“For our light and momentary troubles are achieving for us an eternal glory that far outweighs them all. So we fix our eyes not on what is seen, but on what is unseen. For what is seen is temporal, but what is unseen is eternal.”- 2 Corinthians 4:17-18
In Chapter 6 (“As It Is in Heaven: Let Heaven Frame Your Relationships”) of The Wall Around Your Heart, author Mary DeMuth observes that the phrase “as it is in heaven” is a holy decree, an intense desire for things to be made right. However, the author states, we are “earthbound people” and tend to keep our thought firmly grounded on earth. Heavenly thoughts tend to interrupt only when we are facing tragedy.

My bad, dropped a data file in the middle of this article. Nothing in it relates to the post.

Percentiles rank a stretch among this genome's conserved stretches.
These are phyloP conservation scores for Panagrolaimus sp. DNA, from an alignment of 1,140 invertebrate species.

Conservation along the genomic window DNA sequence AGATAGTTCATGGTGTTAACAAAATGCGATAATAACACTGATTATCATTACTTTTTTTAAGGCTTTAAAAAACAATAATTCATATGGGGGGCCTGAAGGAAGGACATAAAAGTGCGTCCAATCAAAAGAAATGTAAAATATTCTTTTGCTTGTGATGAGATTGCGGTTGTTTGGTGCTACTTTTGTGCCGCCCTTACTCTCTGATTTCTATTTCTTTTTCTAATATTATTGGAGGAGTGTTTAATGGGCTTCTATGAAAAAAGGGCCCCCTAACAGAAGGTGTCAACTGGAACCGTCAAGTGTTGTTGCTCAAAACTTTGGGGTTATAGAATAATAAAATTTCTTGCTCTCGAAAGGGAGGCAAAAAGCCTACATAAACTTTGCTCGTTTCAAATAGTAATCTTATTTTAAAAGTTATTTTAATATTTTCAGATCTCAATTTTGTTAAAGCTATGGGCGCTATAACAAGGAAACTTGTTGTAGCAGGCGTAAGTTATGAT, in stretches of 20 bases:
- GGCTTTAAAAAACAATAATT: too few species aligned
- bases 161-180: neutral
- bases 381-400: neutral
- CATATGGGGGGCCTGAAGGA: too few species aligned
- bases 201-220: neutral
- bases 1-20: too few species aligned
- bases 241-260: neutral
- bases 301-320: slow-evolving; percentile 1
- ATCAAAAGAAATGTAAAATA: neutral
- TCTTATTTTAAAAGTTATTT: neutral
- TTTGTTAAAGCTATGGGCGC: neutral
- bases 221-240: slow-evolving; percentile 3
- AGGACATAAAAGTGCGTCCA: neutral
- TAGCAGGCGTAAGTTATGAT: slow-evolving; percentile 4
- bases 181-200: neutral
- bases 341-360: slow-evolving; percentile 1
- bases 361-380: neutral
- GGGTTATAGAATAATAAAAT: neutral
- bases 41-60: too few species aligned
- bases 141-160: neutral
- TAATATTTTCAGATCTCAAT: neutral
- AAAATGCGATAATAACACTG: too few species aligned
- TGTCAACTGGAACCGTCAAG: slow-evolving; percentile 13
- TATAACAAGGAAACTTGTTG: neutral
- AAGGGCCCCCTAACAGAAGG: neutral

Mary confesses that when she has been hurt by someone, her initial reaction isn’t to think about heaven or even consider what God’s will might be for that situation:
“It’s when I look at people through my eyes that I grow agitated and vengeful. But when I truly view them as God does, through the lens of heavenward eternity, I realize the small size of the offense between us. It’s a blip. And my anger about the blip should shrink in the light of that.”
In the next blog, Mary presents five ways to cultivate a heaven-bent heart that will help us endure relational pain, yet thrive in the aftermath.
Today’s question (from Mary): Think of someone who has wronged you. How does picturing that person in heaven, fully free, fully alive, fully forgiven help you think differently? Please share.
Tomorrow’s blog: “The joy of heaven on earth”